The University of Washington is no exception to the massive growth Seattle anticipates in the coming years.
The Seattle City Council on Monday approved the university's plan on how it intends to accommodate an influx of students in the next decade. The proposal had been years in the making, but city officials and activists still had some demands for more mitigation—keeping in mind that with more students (and faculty), more need follows.
The final plan included more affordable housing, for one, and longterm goals as they anticipate challenges with keeping that population local. Here are just a few of the ways UW will look a little different.
1. The campus will expand by another 6 million square feet in the next 10 years. Half of that new space will be dedicated to developing a so-called urban "innovation district" in the western part of campus.
2. UW's total population is expected to grow by nearly 8,000 (from 72,523 this year to 80,479 in 2028)—that's around 5,200 new students, and 2,800 new faculty and staff.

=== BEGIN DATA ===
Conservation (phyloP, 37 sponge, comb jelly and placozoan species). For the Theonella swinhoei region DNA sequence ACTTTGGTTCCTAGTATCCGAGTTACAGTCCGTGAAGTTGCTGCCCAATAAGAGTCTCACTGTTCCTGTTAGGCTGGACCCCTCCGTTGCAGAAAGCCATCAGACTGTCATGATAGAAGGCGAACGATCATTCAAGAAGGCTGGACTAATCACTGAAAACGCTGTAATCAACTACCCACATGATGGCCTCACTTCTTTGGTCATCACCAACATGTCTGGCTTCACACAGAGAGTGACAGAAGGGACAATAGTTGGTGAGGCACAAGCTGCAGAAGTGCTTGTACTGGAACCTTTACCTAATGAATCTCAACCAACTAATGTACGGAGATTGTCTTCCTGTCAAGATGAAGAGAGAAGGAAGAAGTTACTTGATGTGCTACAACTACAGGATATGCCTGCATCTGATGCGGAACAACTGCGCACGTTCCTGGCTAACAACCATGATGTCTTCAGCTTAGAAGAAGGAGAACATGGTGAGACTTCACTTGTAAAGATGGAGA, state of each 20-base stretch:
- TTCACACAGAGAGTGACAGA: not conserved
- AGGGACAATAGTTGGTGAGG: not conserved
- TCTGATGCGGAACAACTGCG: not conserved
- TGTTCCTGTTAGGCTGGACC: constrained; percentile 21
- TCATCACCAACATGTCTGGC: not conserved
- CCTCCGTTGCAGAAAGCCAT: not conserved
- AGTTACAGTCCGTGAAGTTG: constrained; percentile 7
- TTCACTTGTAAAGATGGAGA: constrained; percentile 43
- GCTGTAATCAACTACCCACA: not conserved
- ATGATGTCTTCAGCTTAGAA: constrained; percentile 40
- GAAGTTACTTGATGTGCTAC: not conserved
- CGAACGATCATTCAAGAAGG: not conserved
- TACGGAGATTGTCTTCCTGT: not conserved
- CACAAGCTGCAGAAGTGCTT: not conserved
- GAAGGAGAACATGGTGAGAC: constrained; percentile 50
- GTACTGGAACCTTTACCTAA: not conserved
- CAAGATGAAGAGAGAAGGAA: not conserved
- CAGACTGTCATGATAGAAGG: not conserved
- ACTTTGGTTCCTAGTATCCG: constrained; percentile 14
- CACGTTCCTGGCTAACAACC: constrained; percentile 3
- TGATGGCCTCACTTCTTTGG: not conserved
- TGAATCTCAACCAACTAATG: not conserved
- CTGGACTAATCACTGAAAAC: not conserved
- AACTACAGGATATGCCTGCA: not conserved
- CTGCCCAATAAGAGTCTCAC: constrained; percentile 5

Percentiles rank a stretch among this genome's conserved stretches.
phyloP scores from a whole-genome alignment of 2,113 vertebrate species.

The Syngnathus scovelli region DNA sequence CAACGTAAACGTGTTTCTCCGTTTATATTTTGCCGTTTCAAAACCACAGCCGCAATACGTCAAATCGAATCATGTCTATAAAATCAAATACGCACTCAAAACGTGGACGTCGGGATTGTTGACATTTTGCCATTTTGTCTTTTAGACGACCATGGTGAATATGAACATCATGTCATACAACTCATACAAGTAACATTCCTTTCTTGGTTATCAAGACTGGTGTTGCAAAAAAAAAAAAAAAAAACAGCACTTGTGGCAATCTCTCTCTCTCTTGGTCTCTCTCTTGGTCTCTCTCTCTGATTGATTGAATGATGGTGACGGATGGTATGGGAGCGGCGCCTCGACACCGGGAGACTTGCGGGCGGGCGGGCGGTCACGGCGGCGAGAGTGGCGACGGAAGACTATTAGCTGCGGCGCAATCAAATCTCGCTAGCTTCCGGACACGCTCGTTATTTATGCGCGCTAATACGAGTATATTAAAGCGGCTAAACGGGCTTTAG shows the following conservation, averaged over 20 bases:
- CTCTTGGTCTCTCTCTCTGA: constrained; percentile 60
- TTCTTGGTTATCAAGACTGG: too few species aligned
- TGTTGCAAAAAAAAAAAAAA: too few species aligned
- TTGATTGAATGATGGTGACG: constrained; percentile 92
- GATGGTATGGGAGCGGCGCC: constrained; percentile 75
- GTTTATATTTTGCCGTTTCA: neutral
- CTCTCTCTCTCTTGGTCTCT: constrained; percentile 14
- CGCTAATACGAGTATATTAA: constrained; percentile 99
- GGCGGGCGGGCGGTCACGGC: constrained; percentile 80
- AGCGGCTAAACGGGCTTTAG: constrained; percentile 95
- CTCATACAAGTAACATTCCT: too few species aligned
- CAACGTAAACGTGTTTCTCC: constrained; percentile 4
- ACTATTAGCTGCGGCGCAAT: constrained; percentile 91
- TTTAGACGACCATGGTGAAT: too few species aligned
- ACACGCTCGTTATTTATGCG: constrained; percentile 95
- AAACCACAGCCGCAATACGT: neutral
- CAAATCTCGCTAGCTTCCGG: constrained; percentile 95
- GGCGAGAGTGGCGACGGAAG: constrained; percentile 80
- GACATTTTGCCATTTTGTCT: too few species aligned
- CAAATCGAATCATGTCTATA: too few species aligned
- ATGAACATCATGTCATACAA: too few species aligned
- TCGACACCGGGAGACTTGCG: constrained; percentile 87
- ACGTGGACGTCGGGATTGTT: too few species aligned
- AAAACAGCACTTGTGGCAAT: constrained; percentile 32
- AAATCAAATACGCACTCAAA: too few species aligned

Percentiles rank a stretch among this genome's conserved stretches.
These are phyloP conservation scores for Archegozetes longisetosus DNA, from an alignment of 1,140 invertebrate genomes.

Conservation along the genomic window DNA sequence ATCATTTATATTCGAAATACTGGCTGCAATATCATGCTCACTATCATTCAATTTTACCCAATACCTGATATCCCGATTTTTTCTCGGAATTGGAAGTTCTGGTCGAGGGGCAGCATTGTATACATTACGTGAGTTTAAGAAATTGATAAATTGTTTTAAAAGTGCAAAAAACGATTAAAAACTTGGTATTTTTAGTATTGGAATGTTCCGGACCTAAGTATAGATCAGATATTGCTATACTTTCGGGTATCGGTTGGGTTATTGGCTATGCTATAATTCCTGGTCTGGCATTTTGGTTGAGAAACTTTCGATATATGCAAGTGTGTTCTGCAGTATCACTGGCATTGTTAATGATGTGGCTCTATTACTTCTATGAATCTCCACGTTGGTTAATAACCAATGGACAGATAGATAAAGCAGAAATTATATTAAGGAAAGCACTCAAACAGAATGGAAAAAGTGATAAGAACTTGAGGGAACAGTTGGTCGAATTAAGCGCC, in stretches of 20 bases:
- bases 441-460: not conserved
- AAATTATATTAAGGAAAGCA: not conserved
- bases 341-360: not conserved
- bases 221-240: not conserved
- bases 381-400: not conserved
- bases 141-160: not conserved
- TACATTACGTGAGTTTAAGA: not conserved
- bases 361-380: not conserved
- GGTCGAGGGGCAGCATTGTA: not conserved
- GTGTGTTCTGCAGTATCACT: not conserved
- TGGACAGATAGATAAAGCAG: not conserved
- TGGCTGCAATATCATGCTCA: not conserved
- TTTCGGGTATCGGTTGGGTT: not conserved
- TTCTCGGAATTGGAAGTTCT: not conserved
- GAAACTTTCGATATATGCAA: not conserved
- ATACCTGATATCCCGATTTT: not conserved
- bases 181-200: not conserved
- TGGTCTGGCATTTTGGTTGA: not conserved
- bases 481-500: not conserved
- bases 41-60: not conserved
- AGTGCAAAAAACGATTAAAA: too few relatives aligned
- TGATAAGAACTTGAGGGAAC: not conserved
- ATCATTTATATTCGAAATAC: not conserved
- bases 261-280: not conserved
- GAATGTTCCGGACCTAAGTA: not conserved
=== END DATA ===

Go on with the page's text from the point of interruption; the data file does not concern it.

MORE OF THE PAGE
While the university originally proposed the goal of just 15 percent of that population to be driving alone by then, city officials pushed the UW to reduce that goal to 12 percent.
3. After pressure from city officials and advocates for the plan to include affordable housing—anticipating that the added workers won't necessarily be able to afford living in the University District—the university promised to build 450 units of affordable housing. That's 150 units affordable to employees making less than 60 percent of the average median income, and another 300 units for those making less than 80 percent.
But the condition is voluntary, not required by the city. When council member Lisa Herbold asked about a situation in which the UW ultimately didn't fulfill that commitment, central staff analyst Lish Whitson said making it a "requirement" would be considered a major change to the plan and have to return to council for approval.
4. In some areas, the UW can now construct buildings at heights of up to 240 feet, including a new university building at the north end of the University Bridge.
5. The U-District already has an overburdened transit system because there's more demand from students than there are buses and light rail options.
What had been a point of contention from the university earlier about fronting the price of improved bus infrastructure had been resolved: Part of the master plan now includes that UW will pay a share of the capital costs for RapidRide expansion in the U-District.